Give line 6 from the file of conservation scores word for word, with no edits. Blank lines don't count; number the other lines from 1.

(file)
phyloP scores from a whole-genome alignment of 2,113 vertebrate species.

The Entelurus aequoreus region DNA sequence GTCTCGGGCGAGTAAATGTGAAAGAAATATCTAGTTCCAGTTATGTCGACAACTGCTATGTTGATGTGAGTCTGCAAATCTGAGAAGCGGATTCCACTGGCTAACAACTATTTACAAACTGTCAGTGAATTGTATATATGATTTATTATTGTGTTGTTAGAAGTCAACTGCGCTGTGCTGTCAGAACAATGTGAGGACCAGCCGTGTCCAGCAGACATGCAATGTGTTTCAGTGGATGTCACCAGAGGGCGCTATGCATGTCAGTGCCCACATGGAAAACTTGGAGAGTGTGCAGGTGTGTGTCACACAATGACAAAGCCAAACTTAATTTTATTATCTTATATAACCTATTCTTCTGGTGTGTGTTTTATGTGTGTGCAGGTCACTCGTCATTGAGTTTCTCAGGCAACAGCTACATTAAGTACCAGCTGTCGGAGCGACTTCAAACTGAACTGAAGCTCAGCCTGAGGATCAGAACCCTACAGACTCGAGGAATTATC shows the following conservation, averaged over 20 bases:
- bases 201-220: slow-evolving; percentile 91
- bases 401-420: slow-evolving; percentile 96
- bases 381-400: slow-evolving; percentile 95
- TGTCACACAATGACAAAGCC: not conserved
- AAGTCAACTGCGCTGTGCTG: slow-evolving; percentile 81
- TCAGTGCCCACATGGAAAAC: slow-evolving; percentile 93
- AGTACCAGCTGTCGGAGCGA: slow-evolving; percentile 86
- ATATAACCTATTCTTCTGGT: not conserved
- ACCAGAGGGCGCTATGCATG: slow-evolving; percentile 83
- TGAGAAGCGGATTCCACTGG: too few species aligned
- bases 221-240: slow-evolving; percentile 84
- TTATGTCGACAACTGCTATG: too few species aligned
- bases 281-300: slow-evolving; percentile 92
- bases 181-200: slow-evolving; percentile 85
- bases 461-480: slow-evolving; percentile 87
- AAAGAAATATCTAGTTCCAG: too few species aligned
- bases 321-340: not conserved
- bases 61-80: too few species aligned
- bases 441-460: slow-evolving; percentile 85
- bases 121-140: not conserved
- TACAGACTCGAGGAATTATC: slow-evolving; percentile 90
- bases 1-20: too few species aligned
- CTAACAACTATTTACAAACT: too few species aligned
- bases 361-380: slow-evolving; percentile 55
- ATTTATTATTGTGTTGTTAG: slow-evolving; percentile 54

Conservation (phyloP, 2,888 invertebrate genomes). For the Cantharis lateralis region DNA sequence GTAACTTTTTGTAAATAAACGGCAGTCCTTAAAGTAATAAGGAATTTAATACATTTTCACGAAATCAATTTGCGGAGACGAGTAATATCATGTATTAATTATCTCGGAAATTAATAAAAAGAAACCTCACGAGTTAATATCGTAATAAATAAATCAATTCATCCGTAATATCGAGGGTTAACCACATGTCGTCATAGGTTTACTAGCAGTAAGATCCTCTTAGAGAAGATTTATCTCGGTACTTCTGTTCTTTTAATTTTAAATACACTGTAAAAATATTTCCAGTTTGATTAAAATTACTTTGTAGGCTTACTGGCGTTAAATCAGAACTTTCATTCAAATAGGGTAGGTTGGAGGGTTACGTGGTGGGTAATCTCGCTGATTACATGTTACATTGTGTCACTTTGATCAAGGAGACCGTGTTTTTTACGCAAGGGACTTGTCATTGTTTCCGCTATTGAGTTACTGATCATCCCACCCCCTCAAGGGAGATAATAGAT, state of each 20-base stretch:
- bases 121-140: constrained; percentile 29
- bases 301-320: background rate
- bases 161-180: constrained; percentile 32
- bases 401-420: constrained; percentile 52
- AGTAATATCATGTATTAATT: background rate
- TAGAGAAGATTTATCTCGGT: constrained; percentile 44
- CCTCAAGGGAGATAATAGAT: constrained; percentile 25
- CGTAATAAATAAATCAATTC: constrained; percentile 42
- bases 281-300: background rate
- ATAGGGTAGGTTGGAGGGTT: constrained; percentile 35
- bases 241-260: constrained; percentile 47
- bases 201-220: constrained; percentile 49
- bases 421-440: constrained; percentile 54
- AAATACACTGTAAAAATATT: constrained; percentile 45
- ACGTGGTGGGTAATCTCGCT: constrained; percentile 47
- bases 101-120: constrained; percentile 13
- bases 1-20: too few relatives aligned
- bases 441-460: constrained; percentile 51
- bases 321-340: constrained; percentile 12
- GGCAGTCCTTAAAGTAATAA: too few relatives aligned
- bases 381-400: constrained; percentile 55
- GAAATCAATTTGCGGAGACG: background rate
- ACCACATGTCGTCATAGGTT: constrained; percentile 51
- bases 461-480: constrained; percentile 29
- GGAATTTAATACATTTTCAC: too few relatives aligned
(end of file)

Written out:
- TGTCACACAATGACAAAGCC: not conserved